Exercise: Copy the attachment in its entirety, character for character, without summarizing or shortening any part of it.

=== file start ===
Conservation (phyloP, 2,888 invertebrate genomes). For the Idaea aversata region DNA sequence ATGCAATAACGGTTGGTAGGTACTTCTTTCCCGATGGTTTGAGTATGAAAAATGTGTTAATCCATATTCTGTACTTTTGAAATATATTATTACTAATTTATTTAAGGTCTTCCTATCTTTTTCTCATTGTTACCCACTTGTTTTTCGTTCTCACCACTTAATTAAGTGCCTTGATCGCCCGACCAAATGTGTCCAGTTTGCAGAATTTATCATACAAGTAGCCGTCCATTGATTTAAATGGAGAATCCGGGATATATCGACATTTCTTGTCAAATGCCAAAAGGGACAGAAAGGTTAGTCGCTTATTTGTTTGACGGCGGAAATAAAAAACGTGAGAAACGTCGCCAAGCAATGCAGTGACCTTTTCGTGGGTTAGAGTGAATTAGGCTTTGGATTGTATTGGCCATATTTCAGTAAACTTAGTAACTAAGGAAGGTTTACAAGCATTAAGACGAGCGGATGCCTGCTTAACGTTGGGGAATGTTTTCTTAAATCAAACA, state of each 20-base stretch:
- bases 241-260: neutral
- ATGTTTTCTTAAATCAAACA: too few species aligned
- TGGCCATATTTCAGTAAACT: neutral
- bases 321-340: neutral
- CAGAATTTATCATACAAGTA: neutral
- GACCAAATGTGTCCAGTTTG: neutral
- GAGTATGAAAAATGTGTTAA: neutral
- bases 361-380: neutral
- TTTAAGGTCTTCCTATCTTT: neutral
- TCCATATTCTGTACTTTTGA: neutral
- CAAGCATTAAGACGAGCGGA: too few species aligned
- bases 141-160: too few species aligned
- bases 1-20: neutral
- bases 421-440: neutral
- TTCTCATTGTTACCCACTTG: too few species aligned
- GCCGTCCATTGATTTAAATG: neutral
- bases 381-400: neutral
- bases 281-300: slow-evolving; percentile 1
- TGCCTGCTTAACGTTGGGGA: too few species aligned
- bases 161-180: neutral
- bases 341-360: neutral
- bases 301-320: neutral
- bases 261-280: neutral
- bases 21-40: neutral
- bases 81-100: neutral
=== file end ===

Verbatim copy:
Conservation (phyloP, 2,888 invertebrate genomes). For the Idaea aversata region DNA sequence ATGCAATAACGGTTGGTAGGTACTTCTTTCCCGATGGTTTGAGTATGAAAAATGTGTTAATCCATATTCTGTACTTTTGAAATATATTATTACTAATTTATTTAAGGTCTTCCTATCTTTTTCTCATTGTTACCCACTTGTTTTTCGTTCTCACCACTTAATTAAGTGCCTTGATCGCCCGACCAAATGTGTCCAGTTTGCAGAATTTATCATACAAGTAGCCGTCCATTGATTTAAATGGAGAATCCGGGATATATCGACATTTCTTGTCAAATGCCAAAAGGGACAGAAAGGTTAGTCGCTTATTTGTTTGACGGCGGAAATAAAAAACGTGAGAAACGTCGCCAAGCAATGCAGTGACCTTTTCGTGGGTTAGAGTGAATTAGGCTTTGGATTGTATTGGCCATATTTCAGTAAACTTAGTAACTAAGGAAGGTTTACAAGCATTAAGACGAGCGGATGCCTGCTTAACGTTGGGGAATGTTTTCTTAAATCAAACA, state of each 20-base stretch:
- bases 241-260: neutral
- ATGTTTTCTTAAATCAAACA: too few species aligned
- TGGCCATATTTCAGTAAACT: neutral
- bases 321-340: neutral
- CAGAATTTATCATACAAGTA: neutral
- GACCAAATGTGTCCAGTTTG: neutral
- GAGTATGAAAAATGTGTTAA: neutral
- bases 361-380: neutral
- TTTAAGGTCTTCCTATCTTT: neutral
- TCCATATTCTGTACTTTTGA: neutral
- CAAGCATTAAGACGAGCGGA: too few species aligned
- bases 141-160: too few species aligned
- bases 1-20: neutral
- bases 421-440: neutral
- TTCTCATTGTTACCCACTTG: too few species aligned
- GCCGTCCATTGATTTAAATG: neutral
- bases 381-400: neutral
- bases 281-300: slow-evolving; percentile 1
- TGCCTGCTTAACGTTGGGGA: too few species aligned
- bases 161-180: neutral
- bases 341-360: neutral
- bases 301-320: neutral
- bases 261-280: neutral
- bases 21-40: neutral
- bases 81-100: neutral